The Humble Coffee Bean

March 23, 2018

 

Ever wonder how the coffee bean gets from a field to your cup – check out this blog to find out!

 

 

Coffee beans are seeds that come from the coffea plant. This flowering plant produces cherries, and inside each of these cherries is that little seed that is known throughout the world. There are a total of nine steps from getting the coffee that you know and love into your mug, and each is crucial for achieving a perfect brew. Whether you come to our breakfast catering Toronto cafe for an everyday coffee in a medium or dark roast, or you're enjoying an espresso or mocha latte, we'll have the coffee fix that you crave.

 

Here are the nine steps to achieving a perfect cup every time. 

 

1. Planting

The same seed that is dried and made into a coffee bean is the seed that goes into the ground that a coffee plant grows from. Coffee plants are planted in large bunches, in shaded areas during the wet season, as bright sunlight and too little water will kill them.

 

2. Harvesting

When coffee cherries are ready to be picked, they turn a deep red. There are two ways to pick the cherries. They can be strip picked all at once, removing every cherry from the branch with a machine or by hand, or they can be selectively picked, with people removing only the ripe cherries.

 

3. Processing

Once the cherries are all picked, they must have the fleshy cherry removed from the seed inside. You can do this two ways, the dry method or the wet method. The dry method is where the cherries are left out in the sun to dry so that the pulp and parenchyma can be removed. The wet method uses machinery to remove the pulp and are then put into fermentation tanks to remove the parenchyma.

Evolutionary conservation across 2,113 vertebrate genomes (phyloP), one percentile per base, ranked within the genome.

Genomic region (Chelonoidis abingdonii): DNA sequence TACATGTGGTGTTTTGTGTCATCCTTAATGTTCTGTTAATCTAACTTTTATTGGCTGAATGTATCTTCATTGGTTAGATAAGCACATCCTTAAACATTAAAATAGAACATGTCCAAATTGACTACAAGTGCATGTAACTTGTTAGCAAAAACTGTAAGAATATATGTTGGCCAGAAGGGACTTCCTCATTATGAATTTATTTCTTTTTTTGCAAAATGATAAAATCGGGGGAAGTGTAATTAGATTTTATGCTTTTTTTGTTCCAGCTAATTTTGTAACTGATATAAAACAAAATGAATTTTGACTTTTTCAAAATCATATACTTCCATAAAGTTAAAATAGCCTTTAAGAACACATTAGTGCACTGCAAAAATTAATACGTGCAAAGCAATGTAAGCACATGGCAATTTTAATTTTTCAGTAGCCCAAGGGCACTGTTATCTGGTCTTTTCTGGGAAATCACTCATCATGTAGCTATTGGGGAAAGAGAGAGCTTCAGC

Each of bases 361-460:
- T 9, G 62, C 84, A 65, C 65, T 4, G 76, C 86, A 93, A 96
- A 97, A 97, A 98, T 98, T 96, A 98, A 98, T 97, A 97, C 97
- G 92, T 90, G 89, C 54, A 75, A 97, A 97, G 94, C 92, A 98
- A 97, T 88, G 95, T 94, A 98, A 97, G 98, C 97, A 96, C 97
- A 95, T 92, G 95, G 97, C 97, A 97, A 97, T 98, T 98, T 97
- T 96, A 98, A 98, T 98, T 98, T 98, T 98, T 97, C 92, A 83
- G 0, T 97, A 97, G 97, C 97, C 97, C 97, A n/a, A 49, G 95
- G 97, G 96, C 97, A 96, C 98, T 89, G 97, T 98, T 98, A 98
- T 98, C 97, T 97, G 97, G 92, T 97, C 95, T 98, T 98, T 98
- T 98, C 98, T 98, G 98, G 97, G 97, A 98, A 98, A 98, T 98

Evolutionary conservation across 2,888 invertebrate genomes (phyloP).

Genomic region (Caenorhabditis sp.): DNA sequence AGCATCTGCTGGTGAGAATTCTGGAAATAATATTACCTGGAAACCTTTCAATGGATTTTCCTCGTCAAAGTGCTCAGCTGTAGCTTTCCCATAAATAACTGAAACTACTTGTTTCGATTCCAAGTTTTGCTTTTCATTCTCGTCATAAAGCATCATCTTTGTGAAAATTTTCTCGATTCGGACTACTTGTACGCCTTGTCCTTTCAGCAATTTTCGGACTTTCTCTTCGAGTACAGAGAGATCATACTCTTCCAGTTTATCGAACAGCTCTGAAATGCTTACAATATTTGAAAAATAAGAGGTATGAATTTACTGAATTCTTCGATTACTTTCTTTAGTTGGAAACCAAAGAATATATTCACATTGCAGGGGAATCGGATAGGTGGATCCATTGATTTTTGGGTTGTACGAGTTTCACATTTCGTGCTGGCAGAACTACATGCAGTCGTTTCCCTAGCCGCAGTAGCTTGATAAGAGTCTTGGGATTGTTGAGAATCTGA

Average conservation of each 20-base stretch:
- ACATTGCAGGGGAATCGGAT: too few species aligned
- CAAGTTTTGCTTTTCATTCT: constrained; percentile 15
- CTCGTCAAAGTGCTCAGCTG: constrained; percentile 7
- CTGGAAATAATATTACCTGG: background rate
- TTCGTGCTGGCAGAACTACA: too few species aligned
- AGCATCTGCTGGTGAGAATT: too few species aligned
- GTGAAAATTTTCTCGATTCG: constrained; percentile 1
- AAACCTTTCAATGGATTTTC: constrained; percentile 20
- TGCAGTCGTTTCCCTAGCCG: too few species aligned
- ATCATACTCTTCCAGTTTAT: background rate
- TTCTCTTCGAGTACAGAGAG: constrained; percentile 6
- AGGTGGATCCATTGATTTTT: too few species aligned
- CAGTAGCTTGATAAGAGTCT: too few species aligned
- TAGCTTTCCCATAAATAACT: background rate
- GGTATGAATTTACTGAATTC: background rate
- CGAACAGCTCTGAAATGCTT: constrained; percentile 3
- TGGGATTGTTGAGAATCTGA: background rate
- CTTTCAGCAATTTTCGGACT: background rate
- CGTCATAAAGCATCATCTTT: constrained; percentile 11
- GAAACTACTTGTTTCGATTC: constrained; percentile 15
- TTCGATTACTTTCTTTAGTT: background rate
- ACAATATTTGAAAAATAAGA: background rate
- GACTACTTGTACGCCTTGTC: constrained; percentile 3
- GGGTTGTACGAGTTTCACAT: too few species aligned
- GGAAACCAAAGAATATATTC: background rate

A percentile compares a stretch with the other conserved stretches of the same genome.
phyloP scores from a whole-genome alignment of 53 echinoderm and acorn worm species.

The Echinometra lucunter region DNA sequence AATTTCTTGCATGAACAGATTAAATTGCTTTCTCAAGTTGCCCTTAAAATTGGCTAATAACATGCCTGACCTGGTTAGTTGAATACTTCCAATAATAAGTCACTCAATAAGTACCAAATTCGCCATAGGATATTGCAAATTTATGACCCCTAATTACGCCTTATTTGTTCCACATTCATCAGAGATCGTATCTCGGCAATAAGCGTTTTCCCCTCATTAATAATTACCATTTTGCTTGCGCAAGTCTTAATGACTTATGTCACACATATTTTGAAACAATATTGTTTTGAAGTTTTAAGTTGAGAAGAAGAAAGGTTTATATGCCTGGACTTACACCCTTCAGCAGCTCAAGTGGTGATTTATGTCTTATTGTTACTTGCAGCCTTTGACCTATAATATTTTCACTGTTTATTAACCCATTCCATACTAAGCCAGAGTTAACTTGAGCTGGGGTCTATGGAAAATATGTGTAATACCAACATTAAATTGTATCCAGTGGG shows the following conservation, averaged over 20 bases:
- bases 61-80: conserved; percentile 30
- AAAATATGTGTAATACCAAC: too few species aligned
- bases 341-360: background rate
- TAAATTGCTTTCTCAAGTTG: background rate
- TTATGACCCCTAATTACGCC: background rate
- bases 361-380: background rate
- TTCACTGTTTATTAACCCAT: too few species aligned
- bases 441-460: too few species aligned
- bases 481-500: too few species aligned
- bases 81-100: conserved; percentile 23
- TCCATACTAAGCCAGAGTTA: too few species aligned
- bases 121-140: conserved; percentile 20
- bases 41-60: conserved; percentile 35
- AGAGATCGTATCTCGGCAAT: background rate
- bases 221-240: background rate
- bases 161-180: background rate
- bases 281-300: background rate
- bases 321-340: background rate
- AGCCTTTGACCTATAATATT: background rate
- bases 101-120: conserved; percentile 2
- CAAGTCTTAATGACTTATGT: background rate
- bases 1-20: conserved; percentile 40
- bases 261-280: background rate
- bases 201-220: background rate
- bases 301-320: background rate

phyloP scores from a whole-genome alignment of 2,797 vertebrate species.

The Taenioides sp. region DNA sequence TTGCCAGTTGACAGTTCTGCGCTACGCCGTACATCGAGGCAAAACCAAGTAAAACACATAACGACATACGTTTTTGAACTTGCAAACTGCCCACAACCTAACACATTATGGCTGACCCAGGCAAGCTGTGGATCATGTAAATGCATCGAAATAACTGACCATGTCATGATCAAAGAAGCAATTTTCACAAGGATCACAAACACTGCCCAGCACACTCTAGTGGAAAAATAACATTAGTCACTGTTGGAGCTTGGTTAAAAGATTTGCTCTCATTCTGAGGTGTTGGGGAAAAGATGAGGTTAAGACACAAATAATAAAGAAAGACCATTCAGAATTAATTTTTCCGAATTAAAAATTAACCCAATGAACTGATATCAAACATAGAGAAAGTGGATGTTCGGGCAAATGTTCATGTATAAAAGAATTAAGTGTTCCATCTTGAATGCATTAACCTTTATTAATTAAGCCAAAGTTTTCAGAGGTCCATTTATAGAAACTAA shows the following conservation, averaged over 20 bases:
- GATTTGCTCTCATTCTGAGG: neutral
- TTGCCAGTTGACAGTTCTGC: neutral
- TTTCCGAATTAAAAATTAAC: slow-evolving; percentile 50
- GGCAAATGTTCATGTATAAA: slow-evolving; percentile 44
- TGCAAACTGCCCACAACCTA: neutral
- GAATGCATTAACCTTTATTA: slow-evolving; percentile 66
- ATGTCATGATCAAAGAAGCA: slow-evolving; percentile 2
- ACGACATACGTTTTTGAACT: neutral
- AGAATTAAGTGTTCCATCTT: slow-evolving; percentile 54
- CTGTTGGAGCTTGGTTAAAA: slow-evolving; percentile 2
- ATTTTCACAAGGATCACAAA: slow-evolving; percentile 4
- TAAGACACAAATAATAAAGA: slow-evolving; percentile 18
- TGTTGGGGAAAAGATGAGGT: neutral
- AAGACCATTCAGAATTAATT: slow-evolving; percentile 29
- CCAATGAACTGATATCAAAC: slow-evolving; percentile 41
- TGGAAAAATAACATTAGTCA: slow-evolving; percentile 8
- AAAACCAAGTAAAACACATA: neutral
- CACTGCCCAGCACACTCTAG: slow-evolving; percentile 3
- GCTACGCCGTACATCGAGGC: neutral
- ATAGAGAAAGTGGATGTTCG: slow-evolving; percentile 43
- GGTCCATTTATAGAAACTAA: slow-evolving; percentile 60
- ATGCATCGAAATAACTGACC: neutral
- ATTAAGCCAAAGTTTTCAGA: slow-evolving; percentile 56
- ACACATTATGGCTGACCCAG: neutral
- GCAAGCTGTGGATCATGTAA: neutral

4. Drying

The beans themselves now need to be dried. They must get to 11% moisture content so that they can be stored and transported. They can either be dried in the sun or dried in large tumbler machines.

 

5. Milling

Before beans can be shipped around the world, they must be hulled, to remove an outer parchment layer (this is left when coffee is wet processed), polished to remove any remaining skin, and then graded and sorted. Defective beans are removed by hand not to spoil a batch. At this stage, beans are still green in colour.

 

6. Tasting

Before coffee makes its way to cafes and shelves it must be tested by professional tasters, called cuppers. They evaluate the bean, roast them in laboratory roasters, and smell it to test its scent. When they do taste the coffee, they slurp a spoonful into their mouth to coat the whole tongue, and after letting it sit to experience the flavour, they spit it back out. If the coffee passes the taste test, it is sent out to stores.

 

7. Roasting

Whether roasted at a coffee shop or a production plant, the beans are transformed from their natural green state to the brown and aromatic bean that we all know. Beans are rotated while they are roasted to keep them from burning, and once they have finished the roasting process, they are immediately cooled so not to burn. Fresh beans make the best coffee!

 

8. Grinding

Depending on the type of coffee you will be brewing, you will need to grind the coffee to different degrees. Depending on how fast the water will be passing through the grinds determines how coarse the grind is made. Espresso, for instance, is ground very fine because the water will pass over the coffee so quickly. Drip brew coffee, on the other hand, is very course because the process takes longer.

 

9. Brewing

Once your coffee is ground, then make sure that you are using the proper brewing method for the coarseness of your grind. If you do this, you'll have a perfect cup of coffee every time!

 

No matter how you like your coffee we have it at Craft Kitchen. Come in today and let us fix you the perfect cup, either to enjoy in our delightful cafe or to take on the go on your busy day!

 

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